Sunday, 5 August 2012

Another short story

Letting Go:

When the russet curtain of autumn falls upon Melbourne’s inner suburbs people carefully separate themselves. They grow idle as the rain and wind, like two old hags over the cauldron, stir ancient follies. The people of Melbourne sit indoors as the shadows lengthen. Stretch out the minutes into threads of remorse and expectation. Hands scratch at shoulders; at the two pink stubs growing upon old scars.

Every autumn John’s mind undergoes metamorphosis. Every autumn he huddles before the open fire, reflecting, sleeping, reflecting some more, until he discovers himself anew, like an immortal butterfly forced to continually retreat to the pupae stage and begin again.
In autumn he remembers old fairy tales and accepts that he is in the forest, in descent, knowing when he moves deep enough to sip from the stillness he will return. He has some understanding of the way he and the seasons remain in sympathy which each other. Every autumn he withdraws from the world. He seeks solace in his own company, his own drifting thoughts. Thoughts as hazy as the autumn light that invigorates him on the odd occasions when he does venture forth. Last autumn his father died. This particular autumn he ponders Jane.

All spring and summer they had wandered the inner parks of Melbourne talking out their fears, their dreams, their desires. In the dry heat of summer, in the cooling nights of spring, they had heaved and thrust and stabbed and pushed their way through barriers, through pleasures, through familiarity with the act from bodies gone before, to discover new thresholds. The rest of his life had hung, suspended, while he devoured time with Jane.

Towards the end of summer, as the nights began to hint at rain and the mornings almost excited tears upon the lawn, as the crickets rubbed more urgently and empty nests tumbled from trees, he felt a growing unease, a reluctance to engage in so much talk. Her need to dissemble began to irritate him. Her body no longer inspired him. Her broken nails angered him. The fire was dimming, hurriedly. He was familiar with the feeling. To allow new romances to blossom his mind managed to trick him into forgetting how fiercely he burnt. He never considered, in the initial budding stages, how quickly his fuel ran out or how the ashes coagulated to strangle him. It was only towards the end that he would slap his forehead, shake his head and stare at his reflection, judging the fool with the contrite brown eyes staring back at him.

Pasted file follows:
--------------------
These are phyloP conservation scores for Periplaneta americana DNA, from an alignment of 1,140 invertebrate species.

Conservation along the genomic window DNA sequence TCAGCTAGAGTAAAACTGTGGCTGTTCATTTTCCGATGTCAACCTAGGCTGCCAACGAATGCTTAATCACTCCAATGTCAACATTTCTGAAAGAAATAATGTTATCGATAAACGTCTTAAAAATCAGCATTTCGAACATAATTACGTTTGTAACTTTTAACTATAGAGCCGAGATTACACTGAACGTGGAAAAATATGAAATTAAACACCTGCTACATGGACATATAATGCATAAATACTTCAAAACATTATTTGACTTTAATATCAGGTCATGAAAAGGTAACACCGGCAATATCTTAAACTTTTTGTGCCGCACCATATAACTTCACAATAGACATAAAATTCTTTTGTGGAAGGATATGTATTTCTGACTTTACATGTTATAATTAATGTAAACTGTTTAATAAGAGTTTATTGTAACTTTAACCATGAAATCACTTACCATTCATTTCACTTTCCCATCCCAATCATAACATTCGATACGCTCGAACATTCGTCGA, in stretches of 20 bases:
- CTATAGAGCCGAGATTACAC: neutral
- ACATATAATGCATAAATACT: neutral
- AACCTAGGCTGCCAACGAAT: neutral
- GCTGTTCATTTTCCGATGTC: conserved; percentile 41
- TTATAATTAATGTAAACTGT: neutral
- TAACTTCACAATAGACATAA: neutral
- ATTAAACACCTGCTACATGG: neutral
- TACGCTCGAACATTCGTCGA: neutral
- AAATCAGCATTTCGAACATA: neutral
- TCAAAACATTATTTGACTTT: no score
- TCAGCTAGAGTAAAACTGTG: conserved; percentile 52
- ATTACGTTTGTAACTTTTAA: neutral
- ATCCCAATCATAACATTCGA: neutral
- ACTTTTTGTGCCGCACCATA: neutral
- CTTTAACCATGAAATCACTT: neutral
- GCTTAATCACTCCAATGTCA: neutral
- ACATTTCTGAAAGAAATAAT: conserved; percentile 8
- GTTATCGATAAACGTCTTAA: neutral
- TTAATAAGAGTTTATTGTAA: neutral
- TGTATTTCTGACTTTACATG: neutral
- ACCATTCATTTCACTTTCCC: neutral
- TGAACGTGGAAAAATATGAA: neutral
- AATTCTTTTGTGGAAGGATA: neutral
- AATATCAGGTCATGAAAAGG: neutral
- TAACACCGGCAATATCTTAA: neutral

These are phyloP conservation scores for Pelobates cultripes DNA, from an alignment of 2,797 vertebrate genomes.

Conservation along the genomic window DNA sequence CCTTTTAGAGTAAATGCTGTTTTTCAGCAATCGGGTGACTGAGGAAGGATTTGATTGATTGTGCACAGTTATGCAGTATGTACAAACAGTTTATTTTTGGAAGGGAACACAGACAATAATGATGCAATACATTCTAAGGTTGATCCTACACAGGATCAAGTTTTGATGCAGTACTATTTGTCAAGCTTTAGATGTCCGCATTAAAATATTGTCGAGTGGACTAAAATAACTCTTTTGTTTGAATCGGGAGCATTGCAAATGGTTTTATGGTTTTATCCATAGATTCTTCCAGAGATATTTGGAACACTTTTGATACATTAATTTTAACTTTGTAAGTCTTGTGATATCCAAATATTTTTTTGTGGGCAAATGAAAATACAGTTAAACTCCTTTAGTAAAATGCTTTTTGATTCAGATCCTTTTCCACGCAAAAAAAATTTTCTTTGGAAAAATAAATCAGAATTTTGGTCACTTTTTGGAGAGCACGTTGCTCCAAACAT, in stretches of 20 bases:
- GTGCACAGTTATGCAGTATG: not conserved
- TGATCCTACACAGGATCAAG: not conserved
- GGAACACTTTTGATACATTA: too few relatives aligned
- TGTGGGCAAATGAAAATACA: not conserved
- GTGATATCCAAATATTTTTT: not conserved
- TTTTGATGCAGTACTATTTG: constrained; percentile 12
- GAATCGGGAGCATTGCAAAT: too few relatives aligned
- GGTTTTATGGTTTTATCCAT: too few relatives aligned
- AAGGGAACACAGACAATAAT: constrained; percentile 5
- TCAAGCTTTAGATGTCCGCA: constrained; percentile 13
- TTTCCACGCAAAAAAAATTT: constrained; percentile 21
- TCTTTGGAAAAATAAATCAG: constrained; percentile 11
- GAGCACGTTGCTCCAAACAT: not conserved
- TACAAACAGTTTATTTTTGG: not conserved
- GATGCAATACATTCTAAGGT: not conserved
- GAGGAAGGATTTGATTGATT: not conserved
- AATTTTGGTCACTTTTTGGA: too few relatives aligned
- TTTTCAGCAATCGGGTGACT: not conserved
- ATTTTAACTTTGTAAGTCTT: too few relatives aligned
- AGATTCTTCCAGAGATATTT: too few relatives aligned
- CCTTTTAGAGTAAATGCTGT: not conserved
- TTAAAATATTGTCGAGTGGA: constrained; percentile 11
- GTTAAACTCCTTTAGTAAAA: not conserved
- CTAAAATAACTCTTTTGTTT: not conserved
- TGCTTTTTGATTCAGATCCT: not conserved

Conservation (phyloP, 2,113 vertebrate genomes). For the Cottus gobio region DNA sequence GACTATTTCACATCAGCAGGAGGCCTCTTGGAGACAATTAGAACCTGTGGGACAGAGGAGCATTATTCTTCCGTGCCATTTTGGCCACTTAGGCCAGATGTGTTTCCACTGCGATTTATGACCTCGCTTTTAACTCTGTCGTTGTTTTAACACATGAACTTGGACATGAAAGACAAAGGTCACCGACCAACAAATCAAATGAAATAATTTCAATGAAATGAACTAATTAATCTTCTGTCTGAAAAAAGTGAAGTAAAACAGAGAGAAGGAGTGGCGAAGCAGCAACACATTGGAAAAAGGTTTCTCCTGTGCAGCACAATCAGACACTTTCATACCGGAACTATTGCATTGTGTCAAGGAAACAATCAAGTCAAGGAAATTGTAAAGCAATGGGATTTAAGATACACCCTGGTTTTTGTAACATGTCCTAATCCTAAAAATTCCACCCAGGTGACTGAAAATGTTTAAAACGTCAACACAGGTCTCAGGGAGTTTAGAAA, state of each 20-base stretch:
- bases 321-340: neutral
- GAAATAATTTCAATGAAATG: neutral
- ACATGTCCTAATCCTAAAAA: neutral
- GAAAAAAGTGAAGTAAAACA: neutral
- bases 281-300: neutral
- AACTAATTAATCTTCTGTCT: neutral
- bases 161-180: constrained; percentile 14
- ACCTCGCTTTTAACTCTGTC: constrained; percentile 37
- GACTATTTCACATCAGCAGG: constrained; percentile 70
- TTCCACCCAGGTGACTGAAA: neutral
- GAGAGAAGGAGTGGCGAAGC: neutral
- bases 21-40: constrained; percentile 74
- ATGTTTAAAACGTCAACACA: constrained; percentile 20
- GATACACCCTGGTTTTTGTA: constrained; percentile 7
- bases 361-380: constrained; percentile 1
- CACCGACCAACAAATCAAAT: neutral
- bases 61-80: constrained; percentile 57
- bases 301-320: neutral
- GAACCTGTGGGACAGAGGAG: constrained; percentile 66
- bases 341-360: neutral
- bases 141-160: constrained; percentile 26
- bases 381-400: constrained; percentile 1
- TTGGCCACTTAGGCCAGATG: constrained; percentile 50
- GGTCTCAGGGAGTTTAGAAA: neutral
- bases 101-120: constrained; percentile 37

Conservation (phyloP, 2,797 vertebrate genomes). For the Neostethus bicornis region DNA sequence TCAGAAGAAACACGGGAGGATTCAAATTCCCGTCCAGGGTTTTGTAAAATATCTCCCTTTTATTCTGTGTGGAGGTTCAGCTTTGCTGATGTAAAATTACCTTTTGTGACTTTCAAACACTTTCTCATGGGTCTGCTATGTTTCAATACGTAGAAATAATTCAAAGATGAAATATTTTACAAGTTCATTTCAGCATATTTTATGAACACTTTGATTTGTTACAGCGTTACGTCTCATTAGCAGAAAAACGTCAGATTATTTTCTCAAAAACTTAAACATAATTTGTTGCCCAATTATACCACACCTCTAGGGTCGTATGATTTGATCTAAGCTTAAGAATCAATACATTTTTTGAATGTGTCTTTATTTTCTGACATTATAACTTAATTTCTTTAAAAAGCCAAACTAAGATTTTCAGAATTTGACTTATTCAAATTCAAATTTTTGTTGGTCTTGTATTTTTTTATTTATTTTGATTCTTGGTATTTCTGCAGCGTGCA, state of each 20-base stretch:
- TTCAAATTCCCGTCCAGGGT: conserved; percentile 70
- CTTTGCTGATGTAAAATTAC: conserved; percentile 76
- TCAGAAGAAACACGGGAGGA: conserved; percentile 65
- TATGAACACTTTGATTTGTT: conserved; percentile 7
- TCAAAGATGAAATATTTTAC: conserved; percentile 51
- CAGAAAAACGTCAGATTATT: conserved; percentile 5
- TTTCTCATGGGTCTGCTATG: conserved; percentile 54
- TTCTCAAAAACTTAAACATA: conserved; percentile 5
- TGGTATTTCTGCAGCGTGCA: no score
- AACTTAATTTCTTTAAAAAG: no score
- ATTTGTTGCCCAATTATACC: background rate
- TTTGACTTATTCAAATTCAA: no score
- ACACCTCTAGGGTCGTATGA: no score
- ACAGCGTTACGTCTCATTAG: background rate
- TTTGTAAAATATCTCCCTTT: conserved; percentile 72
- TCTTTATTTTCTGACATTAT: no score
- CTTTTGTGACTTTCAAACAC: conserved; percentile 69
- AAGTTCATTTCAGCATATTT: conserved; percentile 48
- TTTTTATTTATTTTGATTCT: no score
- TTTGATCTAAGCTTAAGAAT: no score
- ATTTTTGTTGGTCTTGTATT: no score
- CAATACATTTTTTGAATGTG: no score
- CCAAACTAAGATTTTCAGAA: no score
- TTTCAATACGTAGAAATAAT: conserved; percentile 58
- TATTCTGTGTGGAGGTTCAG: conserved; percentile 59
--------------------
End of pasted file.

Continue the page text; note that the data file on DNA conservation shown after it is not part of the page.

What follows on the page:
In the frozen autumn landscape, in a small backyard in Gertrude Street, Fitzroy, sad, falling leaves disturb the stillness, as do the birds who dance on the wet lawns and fling themselves madly from high branches - such is the glory of flight! Little Billy Pole plays in the damp, brown sand. With an old, scratched, red spade and dented yellow bucket, he constructs tilted sand castles. He hums snippets of nursery rhymes as he works. He is unaware of the way his tongue protrudes from his mouth to display his concentration. Jane, his mother, stands at the kitchen sink watching her son play in the sandpit. A forgotten dish, lost in the exploding soap bubbles, slips free from her wrinkled hands. Its fragmentation upon colliding with the floor matches the shards of her heart. Behind her an old refrigerator stands in a shadowy corner humming its own autumn tune. Jane’s eyes, like faded leaves, fall inwards. She hears again the conversation that finally set them apart.

“What’s happening John?”

“What do you mean?”

“You know what I mean.” She felt herself tensing through the horrible pause while he thought through the implications. He was sliding back, had been for a few days, into the John she first met, into someone who weighed each word carefully, fearful of saying something that might disturb the air. For a time he had forgotten this habit and she had loved his gaiety, his abandon. Now he was slinking back like a lizard retreating under a piece of corrugated tin.

“Yes I do.”

“Do you desire me?” Just a small flicker of his eyes before he looked away. “Do you love me?” His cheeks reddened. His fingers wriggled like worms trapped by hungry beaks.  “Do you feel anything?”